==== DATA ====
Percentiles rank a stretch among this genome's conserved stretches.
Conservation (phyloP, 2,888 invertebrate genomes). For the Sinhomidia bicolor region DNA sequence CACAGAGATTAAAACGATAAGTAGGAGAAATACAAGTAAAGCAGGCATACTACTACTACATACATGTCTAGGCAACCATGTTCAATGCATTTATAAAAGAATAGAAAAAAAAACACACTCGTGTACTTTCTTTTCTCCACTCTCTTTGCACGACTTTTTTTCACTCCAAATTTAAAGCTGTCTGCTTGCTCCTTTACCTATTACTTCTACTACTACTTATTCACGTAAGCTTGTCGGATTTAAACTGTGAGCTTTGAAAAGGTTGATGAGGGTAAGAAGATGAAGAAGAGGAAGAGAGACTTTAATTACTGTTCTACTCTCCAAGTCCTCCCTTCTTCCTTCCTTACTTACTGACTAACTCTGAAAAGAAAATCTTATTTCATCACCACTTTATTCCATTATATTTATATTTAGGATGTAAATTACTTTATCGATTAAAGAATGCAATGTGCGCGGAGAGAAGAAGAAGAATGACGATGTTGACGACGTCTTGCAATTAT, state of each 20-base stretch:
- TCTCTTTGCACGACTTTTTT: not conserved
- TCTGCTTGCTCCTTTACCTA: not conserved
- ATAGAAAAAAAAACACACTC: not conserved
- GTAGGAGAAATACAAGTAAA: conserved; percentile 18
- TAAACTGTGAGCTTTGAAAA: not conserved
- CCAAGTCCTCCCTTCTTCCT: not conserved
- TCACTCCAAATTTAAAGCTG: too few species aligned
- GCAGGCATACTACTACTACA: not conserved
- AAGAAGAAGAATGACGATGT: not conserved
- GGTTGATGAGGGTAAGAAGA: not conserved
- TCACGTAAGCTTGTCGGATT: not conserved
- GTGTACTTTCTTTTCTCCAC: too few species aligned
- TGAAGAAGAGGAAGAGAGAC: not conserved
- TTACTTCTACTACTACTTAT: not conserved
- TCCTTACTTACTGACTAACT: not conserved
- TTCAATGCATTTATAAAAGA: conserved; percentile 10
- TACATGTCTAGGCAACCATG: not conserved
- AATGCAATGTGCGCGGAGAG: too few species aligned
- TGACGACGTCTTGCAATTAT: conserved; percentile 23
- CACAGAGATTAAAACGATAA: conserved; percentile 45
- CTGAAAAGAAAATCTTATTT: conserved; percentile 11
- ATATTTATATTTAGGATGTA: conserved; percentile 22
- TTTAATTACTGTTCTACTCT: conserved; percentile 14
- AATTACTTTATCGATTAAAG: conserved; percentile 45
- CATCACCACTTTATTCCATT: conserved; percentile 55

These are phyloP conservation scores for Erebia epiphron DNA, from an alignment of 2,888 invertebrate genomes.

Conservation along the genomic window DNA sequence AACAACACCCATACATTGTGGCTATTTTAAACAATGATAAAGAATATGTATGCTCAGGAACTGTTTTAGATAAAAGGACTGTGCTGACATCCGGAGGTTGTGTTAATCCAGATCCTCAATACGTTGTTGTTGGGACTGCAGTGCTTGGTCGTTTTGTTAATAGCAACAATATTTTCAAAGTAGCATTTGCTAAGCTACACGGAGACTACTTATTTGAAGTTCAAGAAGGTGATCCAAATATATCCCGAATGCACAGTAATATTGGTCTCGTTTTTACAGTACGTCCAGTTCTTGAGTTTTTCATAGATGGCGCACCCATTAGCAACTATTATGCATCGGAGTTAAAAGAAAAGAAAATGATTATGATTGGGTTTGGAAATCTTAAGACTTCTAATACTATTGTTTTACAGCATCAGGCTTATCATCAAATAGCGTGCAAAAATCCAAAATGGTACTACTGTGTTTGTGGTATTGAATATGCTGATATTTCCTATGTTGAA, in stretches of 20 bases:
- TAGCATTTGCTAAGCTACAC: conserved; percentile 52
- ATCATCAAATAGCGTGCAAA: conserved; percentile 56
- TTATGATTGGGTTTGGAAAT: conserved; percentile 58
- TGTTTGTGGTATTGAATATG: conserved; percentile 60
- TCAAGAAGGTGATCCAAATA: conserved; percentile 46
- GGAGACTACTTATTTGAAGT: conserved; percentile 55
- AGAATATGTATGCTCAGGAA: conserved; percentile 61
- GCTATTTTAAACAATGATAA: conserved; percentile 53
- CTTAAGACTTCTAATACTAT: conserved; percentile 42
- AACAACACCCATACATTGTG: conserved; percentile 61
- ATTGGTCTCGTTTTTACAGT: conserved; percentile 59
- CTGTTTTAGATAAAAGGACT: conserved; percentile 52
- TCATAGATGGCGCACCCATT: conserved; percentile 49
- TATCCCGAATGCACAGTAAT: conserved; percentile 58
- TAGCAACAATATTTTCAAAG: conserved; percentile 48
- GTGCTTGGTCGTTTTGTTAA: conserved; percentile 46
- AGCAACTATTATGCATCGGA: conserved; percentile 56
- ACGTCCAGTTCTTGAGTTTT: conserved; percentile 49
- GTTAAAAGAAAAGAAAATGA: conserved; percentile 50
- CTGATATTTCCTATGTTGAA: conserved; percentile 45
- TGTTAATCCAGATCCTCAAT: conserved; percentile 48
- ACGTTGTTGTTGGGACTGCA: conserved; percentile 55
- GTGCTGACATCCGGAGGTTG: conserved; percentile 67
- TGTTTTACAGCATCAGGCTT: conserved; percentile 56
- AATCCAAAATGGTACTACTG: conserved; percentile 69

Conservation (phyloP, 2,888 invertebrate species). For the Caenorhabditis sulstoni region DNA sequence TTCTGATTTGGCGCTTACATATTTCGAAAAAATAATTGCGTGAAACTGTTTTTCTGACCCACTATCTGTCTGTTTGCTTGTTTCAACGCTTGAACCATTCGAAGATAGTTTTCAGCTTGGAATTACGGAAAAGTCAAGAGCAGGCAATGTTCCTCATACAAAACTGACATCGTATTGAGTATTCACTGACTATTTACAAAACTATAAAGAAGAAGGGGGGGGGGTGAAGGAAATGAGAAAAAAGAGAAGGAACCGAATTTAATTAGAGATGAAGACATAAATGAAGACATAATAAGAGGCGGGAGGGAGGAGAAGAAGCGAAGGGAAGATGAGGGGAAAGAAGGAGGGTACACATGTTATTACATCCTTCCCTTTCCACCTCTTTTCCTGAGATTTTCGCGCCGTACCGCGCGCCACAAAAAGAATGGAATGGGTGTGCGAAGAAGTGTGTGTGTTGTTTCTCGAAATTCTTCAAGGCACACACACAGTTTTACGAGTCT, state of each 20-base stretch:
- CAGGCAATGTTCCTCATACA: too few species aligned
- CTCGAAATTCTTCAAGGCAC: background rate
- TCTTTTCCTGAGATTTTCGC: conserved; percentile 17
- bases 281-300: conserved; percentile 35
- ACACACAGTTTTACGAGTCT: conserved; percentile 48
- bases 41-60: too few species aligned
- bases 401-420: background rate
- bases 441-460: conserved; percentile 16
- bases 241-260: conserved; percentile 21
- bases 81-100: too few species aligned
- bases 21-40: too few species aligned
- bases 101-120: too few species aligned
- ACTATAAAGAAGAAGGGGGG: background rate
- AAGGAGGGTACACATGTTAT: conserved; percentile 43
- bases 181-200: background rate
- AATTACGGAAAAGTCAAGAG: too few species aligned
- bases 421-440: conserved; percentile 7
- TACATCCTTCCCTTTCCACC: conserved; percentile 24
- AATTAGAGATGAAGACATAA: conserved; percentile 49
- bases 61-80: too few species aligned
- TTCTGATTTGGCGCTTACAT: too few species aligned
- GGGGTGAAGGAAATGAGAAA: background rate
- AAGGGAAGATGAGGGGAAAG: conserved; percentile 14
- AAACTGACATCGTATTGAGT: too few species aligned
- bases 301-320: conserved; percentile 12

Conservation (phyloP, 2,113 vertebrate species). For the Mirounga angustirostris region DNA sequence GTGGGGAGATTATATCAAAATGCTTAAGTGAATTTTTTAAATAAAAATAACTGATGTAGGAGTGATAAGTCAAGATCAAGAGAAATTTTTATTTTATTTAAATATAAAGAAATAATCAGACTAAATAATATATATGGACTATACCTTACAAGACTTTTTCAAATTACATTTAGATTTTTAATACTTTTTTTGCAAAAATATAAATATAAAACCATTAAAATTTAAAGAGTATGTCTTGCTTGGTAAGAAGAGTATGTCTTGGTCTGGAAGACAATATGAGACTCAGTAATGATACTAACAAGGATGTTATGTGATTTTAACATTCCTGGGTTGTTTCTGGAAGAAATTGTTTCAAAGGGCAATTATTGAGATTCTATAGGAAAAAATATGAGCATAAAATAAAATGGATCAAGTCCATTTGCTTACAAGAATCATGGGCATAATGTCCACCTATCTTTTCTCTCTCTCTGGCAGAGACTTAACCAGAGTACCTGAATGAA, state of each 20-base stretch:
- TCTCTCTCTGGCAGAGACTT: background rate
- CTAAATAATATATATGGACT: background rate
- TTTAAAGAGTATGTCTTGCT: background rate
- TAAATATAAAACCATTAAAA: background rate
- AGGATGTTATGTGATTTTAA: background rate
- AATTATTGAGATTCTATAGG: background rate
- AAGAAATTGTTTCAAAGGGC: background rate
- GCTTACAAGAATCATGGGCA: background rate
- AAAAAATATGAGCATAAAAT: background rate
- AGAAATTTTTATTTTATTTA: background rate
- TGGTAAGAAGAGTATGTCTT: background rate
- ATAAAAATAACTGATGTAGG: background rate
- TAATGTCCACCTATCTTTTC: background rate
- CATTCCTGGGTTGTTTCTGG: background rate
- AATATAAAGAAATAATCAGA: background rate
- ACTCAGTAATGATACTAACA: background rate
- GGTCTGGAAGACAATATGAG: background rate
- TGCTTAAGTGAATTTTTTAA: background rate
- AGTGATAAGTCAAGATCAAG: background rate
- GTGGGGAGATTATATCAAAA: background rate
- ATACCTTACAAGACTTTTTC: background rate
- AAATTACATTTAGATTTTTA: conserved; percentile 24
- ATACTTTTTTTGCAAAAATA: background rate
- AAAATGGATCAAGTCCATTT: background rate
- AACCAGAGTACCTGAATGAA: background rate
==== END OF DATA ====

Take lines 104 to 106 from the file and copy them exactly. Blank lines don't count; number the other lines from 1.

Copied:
- ATACTTTTTTTGCAAAAATA: background rate
- AAAATGGATCAAGTCCATTT: background rate
- AACCAGAGTACCTGAATGAA: background rate